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Microsoft Cloud Chief: Office 365 is the Partner-Friendly Cloud

Matthew Weinberger

December 15, 2011

3 Min Read
Microsoft Cloud Chief: Office 365 is the Partner-Friendly Cloud

office 365 vs google apps

Fair’s fair, and after giving Google time to explain its cloud channel play, how could I refuse when Senior Director of Microsoft Online Services Tom Rizzo came to San Francisco and offered the same kind of insight into Microsoft Office 365? In the course of our discussion, which included some new security updates, there was plenty of discussion about Google Apps and most of all, the idea that Microsoft Office 365 is the partner-friendliest cloud on the market.

Let’s just start with a quick overview of the new security features that Office 365 now boasts: Microsoft will now sign EU Model Clauses, so service providers based in Europe can rest assured their data is secured in compliance with European Commission’s stringent Data Protection Directive. If Microsoft breaches this agreement, it’s liable for serious financial penalties.

Along the same lines, Office 365 is now HIPAA-compliant, opening the door for even small doctors’ offices to take advantage of Microsoft’s cloud. Additionally, Microsoft has launched a new Office 365 trust center, which Rizzo says provides in-depth information on how and where your data resides in the cloud, including the routes it takes to get back to you.

All of these updates are designed to improve customer peace of mind, he said.

Okay, now onto the really good stuff. Rizzo started the conversation with some numbers: More than 42,000 Microsoft partners have signed on with Microsoft Online Services to deliver Office 365. That covers MSPs, VARs, telcos, system integrators, ISVs and anyone else in Microsoft’s partner network who’s reselling the cloud suite. In other words, Office 365 is on track to become Microsoft’s fastest-growing business segment ever (especially thanks to huge interest from businesses with 50 seats or less), and partners are well-represented.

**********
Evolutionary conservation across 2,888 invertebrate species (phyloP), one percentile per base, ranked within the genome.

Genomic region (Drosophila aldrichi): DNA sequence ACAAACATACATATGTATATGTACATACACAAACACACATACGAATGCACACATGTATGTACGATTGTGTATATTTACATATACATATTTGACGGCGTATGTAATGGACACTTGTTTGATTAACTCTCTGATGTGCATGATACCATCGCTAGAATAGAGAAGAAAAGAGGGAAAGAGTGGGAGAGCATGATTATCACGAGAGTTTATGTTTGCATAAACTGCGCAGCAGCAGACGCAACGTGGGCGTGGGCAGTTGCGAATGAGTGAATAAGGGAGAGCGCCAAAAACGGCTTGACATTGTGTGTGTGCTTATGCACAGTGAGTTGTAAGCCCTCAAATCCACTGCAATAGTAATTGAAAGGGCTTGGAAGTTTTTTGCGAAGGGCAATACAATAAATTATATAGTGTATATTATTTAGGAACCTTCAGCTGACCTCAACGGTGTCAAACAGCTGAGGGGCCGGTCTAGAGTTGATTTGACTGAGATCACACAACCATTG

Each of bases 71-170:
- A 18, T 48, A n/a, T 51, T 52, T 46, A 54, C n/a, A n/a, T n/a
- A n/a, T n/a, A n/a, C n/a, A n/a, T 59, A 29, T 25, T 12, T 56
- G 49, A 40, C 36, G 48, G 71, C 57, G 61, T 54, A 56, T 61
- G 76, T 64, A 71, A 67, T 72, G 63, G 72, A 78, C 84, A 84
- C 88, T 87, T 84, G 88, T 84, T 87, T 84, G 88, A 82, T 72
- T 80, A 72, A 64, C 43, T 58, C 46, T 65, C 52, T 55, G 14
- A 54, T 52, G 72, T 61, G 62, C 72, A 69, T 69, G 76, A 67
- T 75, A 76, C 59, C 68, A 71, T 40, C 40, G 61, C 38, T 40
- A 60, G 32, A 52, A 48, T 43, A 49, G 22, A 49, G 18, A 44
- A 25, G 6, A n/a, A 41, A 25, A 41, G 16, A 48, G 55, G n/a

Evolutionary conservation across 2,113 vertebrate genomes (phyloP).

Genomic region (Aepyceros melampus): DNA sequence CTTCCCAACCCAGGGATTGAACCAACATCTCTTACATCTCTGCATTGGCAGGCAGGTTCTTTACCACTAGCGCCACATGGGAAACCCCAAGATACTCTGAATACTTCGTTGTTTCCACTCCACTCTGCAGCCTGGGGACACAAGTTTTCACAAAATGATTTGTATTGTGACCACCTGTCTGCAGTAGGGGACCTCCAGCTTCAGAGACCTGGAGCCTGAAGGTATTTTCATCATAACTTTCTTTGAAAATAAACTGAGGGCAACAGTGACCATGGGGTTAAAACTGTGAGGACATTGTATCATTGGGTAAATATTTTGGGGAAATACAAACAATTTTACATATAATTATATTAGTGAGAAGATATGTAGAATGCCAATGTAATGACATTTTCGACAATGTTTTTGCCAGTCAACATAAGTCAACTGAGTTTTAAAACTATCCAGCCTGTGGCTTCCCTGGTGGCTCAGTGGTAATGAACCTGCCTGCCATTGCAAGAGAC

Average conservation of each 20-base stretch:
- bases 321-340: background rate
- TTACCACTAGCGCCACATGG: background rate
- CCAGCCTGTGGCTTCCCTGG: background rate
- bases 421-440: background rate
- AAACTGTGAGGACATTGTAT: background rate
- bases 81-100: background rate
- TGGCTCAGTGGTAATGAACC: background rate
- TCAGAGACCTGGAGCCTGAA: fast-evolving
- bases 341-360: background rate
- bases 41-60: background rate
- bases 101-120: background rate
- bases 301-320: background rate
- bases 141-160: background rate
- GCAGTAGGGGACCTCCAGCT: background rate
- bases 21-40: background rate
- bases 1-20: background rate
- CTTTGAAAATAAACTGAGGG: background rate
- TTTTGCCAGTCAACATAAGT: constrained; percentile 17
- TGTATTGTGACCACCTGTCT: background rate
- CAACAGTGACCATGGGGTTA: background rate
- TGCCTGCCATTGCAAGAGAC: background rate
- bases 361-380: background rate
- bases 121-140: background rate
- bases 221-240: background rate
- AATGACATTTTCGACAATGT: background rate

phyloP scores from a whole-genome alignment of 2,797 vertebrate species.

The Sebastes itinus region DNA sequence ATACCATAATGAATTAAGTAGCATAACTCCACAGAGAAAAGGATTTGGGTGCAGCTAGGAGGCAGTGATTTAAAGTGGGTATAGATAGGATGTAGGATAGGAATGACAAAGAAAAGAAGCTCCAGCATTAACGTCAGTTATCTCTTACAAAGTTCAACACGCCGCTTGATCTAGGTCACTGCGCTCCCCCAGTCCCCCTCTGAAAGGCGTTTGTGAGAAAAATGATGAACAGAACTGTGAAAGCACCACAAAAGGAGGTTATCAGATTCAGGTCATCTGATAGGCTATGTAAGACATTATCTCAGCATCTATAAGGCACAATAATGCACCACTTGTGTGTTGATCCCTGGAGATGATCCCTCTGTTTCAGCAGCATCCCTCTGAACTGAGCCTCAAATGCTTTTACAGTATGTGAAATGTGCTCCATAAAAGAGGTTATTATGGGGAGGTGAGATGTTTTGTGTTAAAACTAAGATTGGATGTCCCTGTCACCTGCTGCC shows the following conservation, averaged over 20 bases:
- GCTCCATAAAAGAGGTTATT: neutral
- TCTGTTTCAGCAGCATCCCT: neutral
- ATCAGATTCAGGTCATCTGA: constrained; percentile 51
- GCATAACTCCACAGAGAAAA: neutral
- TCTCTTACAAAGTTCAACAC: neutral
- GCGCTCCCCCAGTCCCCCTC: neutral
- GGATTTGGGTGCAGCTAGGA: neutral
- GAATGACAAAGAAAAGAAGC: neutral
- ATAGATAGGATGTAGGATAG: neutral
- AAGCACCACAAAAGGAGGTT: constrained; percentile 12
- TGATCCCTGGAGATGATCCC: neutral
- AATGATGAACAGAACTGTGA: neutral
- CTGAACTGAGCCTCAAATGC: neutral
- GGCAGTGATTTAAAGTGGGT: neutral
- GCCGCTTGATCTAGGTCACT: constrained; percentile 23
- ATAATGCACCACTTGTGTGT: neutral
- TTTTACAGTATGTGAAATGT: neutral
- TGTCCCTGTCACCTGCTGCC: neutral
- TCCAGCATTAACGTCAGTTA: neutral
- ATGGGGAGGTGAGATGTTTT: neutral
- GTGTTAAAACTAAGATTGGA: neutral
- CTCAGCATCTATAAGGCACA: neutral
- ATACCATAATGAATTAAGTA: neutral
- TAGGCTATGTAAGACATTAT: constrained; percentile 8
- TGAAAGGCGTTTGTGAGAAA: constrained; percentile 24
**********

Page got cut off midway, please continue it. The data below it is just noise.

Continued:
There’s one question that always comes up whenever I talk to Microsoft, and you can probably guess what it is: billing. Rizzo did reinforce that unless you’re one of Microsoft’s 28 partners who’ve enrolled in the Office 365 syndication program, Microsoft still handles the billing. No changes, no updates, no nada.

Regardless, Rizzo said Microsoft’s partners are building themselves strong cloud businesses with Office 365. Some channel organizations are born in the cloud, he said, and are excelling at developing additional solutions on top of Office 365 to add value. Other, more established resale and distributor businesses are using Office 365 as a complement to existing legacy services and offerings.

In other words, Rizzo said Office 365 has a cloud channel presence the competition — least of all Google — can match. Google may boast it has 3,000 resellers, he said, but that’s obfuscating the fact that Microsoft claims almost 15 times that number. Microsoft is soundly beating Google in terms of market share, commitment, cost and channel size, he said — basically, Rizzo dismissed every Google statistic thrown at him.

As for 2012, Rizzo said a major priority would be extending Office 365 to more platforms, including tablets, smartphones and the wild world of the Apple ecosystem. And while Rizzo couldn’t comment one way or the other, TalkinCloud is hearing through the grapevine that Microsoft plans to make significant changes to its Office 365 partner program and cloud certification offerings.

Oh, and I couldn’t let Rizzo off the hook without asking about Microsoft Office 365’s outage-plagued first months. He said while Microsoft obviously would rather deliver uptime than money, Office 365 still offers the only financially backed SLA in the market, and refunded affected customers in a way Google never would. In the meanwhile, Microsoft continues to bolster its infrastructure.

Rizzo’s logic made sense, and it’s hard to argue that Microsoft is simply bigger than Google no matter how you slice it. But I couldn’t help but notice how often Google came up in the conversation, and I was struck by just how much it seemed to be on his mind. I’m curious what partners of either company think, so make sure to leave perspectives in the comments.

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